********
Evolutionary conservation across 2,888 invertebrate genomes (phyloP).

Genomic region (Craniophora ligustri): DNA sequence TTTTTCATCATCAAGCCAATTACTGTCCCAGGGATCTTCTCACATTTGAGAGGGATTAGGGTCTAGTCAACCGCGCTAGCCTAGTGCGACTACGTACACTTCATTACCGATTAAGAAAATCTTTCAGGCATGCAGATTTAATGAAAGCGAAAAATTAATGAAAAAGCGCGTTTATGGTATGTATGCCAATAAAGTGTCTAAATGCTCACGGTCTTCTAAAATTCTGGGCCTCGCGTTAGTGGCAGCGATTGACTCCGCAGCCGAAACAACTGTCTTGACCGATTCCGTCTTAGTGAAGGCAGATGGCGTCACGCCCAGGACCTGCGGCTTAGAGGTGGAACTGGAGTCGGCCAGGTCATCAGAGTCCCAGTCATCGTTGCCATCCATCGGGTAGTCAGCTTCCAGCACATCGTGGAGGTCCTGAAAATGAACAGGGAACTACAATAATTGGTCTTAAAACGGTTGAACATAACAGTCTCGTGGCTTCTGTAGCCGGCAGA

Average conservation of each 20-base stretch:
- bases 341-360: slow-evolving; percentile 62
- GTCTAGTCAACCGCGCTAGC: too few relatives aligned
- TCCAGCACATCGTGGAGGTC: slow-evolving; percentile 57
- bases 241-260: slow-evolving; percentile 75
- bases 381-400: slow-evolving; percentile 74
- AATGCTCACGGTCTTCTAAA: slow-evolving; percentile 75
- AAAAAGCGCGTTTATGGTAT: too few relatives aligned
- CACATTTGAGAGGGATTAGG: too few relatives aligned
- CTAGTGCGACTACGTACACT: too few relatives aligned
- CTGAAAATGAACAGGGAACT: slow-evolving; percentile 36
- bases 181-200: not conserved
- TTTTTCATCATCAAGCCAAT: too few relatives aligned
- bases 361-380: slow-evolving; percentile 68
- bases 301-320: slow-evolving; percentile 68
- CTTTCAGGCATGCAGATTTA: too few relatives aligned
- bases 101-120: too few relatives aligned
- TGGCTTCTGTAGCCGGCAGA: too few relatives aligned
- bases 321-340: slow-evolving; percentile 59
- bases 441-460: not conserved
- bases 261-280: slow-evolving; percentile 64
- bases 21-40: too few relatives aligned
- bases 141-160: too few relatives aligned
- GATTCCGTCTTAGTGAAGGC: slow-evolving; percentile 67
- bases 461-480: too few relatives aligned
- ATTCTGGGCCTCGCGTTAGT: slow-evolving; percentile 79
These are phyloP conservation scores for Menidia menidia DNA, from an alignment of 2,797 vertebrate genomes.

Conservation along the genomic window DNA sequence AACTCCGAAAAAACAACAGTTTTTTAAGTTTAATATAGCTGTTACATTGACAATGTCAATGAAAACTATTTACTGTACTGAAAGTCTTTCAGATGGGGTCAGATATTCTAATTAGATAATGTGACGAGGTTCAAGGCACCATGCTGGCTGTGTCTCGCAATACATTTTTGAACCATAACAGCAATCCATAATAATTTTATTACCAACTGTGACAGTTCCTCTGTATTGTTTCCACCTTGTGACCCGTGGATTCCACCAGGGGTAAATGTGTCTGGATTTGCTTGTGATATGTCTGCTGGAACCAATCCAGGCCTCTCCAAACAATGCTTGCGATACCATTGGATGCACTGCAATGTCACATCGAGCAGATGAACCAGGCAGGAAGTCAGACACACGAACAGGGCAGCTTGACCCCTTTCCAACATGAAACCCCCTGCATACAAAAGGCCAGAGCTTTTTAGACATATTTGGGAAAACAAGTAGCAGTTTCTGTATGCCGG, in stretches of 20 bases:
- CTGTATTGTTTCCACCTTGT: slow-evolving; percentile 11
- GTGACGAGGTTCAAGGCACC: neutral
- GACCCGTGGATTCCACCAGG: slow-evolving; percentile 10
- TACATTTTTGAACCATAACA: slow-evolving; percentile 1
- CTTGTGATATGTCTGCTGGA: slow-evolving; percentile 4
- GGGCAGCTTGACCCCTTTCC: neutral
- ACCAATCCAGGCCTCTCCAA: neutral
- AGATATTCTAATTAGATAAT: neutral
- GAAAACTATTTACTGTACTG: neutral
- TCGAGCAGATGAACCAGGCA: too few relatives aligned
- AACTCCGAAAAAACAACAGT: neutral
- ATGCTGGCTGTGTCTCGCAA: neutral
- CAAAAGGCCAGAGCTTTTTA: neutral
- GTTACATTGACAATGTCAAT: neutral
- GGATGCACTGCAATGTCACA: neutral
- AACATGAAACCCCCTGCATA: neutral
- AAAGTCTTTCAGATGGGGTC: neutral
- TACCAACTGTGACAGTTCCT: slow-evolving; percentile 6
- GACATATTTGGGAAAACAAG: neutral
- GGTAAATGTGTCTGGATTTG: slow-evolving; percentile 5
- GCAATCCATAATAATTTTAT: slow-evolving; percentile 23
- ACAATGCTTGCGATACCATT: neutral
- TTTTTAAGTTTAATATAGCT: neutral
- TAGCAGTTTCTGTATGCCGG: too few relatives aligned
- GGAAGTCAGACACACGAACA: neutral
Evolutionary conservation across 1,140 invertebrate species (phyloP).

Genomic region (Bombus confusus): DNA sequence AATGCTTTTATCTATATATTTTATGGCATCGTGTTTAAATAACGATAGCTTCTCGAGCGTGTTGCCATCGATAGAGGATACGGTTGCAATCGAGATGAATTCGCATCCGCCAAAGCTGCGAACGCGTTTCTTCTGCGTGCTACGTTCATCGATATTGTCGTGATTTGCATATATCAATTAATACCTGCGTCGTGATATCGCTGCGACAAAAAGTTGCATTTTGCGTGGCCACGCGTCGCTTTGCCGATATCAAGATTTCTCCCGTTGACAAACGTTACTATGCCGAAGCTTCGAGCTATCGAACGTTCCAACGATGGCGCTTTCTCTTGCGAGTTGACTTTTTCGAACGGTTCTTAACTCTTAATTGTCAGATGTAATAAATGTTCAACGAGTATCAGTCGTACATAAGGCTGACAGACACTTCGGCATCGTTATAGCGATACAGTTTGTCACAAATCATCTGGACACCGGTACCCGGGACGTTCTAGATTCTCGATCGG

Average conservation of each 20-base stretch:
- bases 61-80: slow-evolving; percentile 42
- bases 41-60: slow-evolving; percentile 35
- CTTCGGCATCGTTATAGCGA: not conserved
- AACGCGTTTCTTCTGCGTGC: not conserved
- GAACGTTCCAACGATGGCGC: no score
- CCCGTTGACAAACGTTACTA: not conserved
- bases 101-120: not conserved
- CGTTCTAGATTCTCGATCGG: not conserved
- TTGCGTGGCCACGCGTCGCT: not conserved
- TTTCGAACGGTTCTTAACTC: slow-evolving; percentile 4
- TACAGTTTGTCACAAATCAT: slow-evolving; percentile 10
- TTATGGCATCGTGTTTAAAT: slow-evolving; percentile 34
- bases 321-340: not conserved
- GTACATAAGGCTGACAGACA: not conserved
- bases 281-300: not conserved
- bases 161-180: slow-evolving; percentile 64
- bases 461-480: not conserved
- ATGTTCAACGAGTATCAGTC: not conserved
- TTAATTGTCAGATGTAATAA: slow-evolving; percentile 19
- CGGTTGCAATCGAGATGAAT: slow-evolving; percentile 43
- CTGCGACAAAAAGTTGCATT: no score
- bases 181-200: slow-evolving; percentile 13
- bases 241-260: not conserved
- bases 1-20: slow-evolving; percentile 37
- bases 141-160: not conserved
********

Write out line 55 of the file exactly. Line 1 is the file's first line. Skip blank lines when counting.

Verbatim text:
- GGAAGTCAGACACACGAACA: neutral